By Shelley Ward, Operation Farmington Project Officer, Cambridgeshire Constabulary
Operation Farmington is Cambridgeshire Constabulary’s High Demand project to provide an improved response to persons that are high demand on police.
Operation Farmington aims to reduce police time spent dealing with incidents by supplying a better assessment of need. It offers Police Officers the opportunity to understand the historic and current needs of high demand individuals and to develop an understanding of the challenges faced by each agency involved in the person’s care. This aim is achieved through the provision of secure appropriate multi-agency information sharing to aid police decision making when responding to calls for service.
Op Farmington Project Officer, Shelley Ward who is part of Cambridgeshire Constabulary’s Partnership and Operational Support Drugs and Alcohol Policy & Practice Team spoke to Empowering-Communities about the project and how it delivers its objective of ‘The right care at the right time from the right service’.
Shelley said “We use E-CINS as the information sharing platform to manage a cohort of 160 people. The information that we share on E-CINS enables us to develop a Police Response Plan or a Management Care Plan for the individuals we are working with.
“Every agency involved in this project is signed up to E-CINS. The larger organisations, such as the Drug and Alcohol services, register themselves and we give them access to reports and profiles so that they can view all the relevant information in realtime.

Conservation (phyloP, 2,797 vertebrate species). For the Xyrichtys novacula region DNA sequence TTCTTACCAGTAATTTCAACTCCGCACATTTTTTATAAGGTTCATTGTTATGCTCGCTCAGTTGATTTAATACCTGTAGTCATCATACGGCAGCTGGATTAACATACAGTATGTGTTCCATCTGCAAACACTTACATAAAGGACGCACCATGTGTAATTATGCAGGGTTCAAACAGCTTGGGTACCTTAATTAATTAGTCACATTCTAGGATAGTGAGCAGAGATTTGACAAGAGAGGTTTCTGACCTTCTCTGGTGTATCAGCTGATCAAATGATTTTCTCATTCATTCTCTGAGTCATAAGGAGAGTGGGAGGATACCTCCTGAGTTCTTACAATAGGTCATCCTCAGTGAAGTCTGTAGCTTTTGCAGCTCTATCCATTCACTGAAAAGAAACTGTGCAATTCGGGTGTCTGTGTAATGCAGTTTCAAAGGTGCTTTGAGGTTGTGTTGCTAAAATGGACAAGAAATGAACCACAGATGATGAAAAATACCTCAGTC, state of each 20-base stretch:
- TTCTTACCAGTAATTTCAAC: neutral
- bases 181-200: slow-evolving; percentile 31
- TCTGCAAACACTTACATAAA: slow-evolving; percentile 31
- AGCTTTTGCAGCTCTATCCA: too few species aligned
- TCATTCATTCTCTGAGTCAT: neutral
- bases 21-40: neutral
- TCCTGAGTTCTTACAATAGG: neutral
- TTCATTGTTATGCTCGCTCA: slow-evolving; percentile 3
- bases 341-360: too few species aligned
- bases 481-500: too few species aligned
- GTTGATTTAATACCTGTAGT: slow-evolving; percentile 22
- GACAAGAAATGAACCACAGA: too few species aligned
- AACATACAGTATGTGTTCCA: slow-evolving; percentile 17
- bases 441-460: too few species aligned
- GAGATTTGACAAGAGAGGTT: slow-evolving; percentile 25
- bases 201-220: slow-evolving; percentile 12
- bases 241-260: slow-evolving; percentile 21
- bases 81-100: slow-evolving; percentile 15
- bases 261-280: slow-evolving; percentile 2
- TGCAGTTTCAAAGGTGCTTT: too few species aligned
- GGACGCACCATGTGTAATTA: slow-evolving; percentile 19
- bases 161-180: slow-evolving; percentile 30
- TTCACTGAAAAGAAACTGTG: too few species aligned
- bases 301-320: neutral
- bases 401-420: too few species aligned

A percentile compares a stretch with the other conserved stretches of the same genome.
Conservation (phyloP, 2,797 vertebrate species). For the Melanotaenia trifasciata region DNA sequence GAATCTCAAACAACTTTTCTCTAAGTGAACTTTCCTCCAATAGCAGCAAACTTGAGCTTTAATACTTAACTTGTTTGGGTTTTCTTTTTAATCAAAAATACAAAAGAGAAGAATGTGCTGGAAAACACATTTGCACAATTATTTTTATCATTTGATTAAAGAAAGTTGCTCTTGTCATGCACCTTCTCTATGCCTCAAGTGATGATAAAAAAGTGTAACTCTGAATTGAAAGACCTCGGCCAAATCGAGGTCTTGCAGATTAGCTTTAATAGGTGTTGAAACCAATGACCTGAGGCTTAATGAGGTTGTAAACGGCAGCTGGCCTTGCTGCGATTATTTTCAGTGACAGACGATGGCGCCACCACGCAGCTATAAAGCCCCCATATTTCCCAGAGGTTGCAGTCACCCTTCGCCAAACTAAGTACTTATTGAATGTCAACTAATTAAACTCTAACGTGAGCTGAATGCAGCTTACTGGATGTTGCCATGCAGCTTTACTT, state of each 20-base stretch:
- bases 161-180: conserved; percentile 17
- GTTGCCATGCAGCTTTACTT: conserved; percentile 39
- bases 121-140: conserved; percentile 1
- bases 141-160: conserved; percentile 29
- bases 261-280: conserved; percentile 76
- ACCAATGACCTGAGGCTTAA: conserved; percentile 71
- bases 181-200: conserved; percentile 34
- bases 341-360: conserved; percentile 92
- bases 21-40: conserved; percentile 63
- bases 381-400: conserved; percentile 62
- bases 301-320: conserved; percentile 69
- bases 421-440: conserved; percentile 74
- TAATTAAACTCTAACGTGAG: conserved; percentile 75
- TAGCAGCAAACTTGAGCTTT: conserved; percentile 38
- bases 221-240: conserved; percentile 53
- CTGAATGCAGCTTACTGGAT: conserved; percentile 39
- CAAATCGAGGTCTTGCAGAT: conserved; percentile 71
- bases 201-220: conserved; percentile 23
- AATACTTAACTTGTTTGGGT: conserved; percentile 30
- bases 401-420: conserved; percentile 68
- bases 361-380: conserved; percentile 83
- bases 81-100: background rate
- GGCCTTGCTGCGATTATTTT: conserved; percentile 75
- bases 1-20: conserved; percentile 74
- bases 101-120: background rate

“The Care Plans are developed and kept on E-CINS and from there we are able to provide direction to other agencies and organisations involved in service provision such as custody, hospital doctors and nurses, prison doctors and nurses and social workers. The purpose of the project is to ensure that the right care is put in place by the right service at the right time – we are not the right agency to support these people but in undertaking the proper evaluations, assessessments and reassessments we can ensure that the proper interventions are made by our service support network.
“We have a very wide support network, currently our partnership includes mental health services, drug and alcohol services, probation, solicitors, housing, adult social care, GPs, anti-social behaviour leads, local authorities and police.
“In addition to the electronic sharing of information the project involves professionals meeting face to face.
“Quite often individuals are high demand to the police because other agencies have not yet come into contact with them, they have become disengaged or got lost in the system. We get around 4 or 5 offences each week so before we meet we ask all professionals to get up to speed on the cases on E-CINS so that when we get together everyone is fully informed and come prepared with questions. It really helps to save time as there is no need to trail through case histories.”
How the process works:
Management of E-CINS
A monthly review meeting is held by the Operation Farmington team to review all processes.
Using the E-CINS traffic light system profiles are reviewed by Police and other multi-agency teams. The persons whose profiles are in the Red cause the most demand and impact on police resources.
RED = Person will be proactively worked with.
AMBER = Intervention is in place and person will still be monitored (if required due to change or escalation will be moved back to RED)
GREEN = Person is stable. If in GREEN for 1 year the profile will be archived on E-CINS.
BLUE = Person is in Prison – they will be monitored as per RED.
Professional meetings are held to support the care of the person and using the E-CINS profile a Multi-Agency Care Plan and/or a Police Response Plan can be developed.
“By utilising E-CINS as the data sharing platform we can ensure that support and treatment will be at the heart of all decisions made regarding any follow up care that may be required. Clear information is provided on E-CINS to inform access to alternative solutions to meet the needs of the individual.”